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Environment

How is climate change linked to poverty?

A woman scoops water in a dry riverbed near Kataboi village in remote Turkana in northern Kenya.
Photo: UK Department for International Development/Flickr

Imagine that you are a herder living in sub-Saharan Africa. The dry-season has been unusually long and hard – as it has been for the past several years. Drought has ravaged crops, and made food scarce. Your family’s income depends on the money you are able to earn from your flock – but disaster has struck. Three of your animals have died from thirst and starvation. Desperate for income, you are forced to sell some of your herd at low prices in order to provide food for your children. Finally, after months of waiting, the rain comes – but your family is still dealing with the consequences of the long drought and the selling of a portion of your livestock.

Having lost most of the source of your economic assets, you have been unable to buy school uniforms for your children and pay for their tuition. As a result, your children are forced to stop attending school. Further, you are scrabbling to put food on the table each evening. You find it increasingly difficult to escape the trap of poverty. While you are focused on living day-to-day, you don’t know that your current handship with continue for many, many years. The loss of your income during the long drought will impoverish your family for generations, as your children suffer the life-long consequences of facing undernourishment and lack of schooling in their early years.

While this story is a hypothetical, it is a reality for many of the world’s poor. Environmental changes are making it increasingly difficult for impoverished families to bounce back - particularly as climate change is prolonging periods of drought, flood, famine, and everything inbetween. Bottom line: In order to combat extreme poverty, we, global citizens, need to start campaigning our efforts around climate change.

Defeating poverty takes a comprehensive approach, with the underlying causes, not simply symptoms, being addressed. This calls for a holistic and sustainable approach that transforms the way global citizens think about the climate change - and its effect on humanity as a whole.

In a recent climate change report, climate scientists project that if we do nothing to control carbon emissions, temperatures could rise by as much as 4 degrees Celsius (that means for you Americans, a a large 8-9 degrees in Fahrenheit) by the 2080s. Allow me break this down even further - mean temperatures from the last ice were roughly 4.5 to 7 degrees Celsius (10 to 14 degree Fahrenheit) lower than today, and these temperatures shifted slowly over millennia. The type of temperature shift scientists are projecting would take place in a generation - making life on Earth fundamentally different than it is now.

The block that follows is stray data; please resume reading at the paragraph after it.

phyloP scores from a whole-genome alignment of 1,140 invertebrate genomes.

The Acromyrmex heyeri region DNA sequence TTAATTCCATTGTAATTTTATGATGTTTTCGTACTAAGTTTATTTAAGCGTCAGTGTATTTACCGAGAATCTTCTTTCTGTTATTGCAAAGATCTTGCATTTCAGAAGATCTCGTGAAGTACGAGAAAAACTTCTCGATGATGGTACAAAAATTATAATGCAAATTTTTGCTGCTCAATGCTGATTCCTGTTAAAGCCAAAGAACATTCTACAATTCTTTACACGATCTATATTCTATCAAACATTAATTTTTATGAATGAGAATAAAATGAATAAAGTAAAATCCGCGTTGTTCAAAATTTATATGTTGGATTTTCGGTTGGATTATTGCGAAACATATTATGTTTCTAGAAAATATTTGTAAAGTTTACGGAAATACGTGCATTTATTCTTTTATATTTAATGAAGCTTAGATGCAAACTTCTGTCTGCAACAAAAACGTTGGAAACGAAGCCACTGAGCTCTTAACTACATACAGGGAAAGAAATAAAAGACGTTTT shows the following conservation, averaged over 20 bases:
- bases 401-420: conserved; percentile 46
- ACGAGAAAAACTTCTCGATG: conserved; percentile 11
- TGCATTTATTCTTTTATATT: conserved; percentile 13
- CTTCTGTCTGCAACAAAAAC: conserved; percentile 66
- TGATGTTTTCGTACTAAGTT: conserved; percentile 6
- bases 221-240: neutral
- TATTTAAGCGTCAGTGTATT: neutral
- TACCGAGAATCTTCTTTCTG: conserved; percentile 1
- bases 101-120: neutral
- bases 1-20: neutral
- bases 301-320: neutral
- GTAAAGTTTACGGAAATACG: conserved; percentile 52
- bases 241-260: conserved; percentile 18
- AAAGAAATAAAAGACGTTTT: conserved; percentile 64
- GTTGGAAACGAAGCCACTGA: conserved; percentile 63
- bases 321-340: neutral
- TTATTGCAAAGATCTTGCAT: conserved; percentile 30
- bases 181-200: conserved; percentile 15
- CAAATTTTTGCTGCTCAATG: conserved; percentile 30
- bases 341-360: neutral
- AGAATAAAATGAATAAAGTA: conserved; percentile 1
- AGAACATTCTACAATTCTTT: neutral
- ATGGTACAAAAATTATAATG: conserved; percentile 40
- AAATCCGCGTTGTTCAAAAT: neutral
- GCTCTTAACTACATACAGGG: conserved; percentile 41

These climate shifts are already impacting the way we, global citizens, live TODAY. Extreme temperatures, floods, violent storms, and droughts are causing serious effects across the globe. Over the course of the last 20 years, the world has lost more than 2.5 million people to natural disasters - and more than three quarters of these lost lives were in developing nations, and low-income countries.

In order for global poverty to be successfully combated, Jim Yong Kim, former President of the World Bank, in an editorial for the Huffington Post, suggested five areas of action that could help the world get off the path toward 4 degrees of warming. In his essay, Kim outlined putting a price on carbon, phasing out fossil fuel subsidies, encouraging energy efficiency and renewable energy, build low-carbon cities (LOVE this idea), and enabling climate-smart agriculture as a way to combat climate change.


Climate change needs to become part of the consideration in everything we, global citizens, do. If climate change is not confronted, there will be no way to end extreme poverty, or or boost global prosperity. This is not a matter that we, global citizens, can delay on - action must be taken now - in both our personal lives, and in urging our politicians to change policy.

While climate change might seem to big to reverse, we, global citizens, can all do our part. Interested in finding inspiration and doing more? Read about Laura Singer, who is fighting climate change by eliminating waste, and Sarah Gonzalez, who is using a law degree to campaign for environmental justice. And your part? Making small changes in your everyday life is HUGE! By making sustainable, environmentally friendly choices, we can all protect the planet and its people.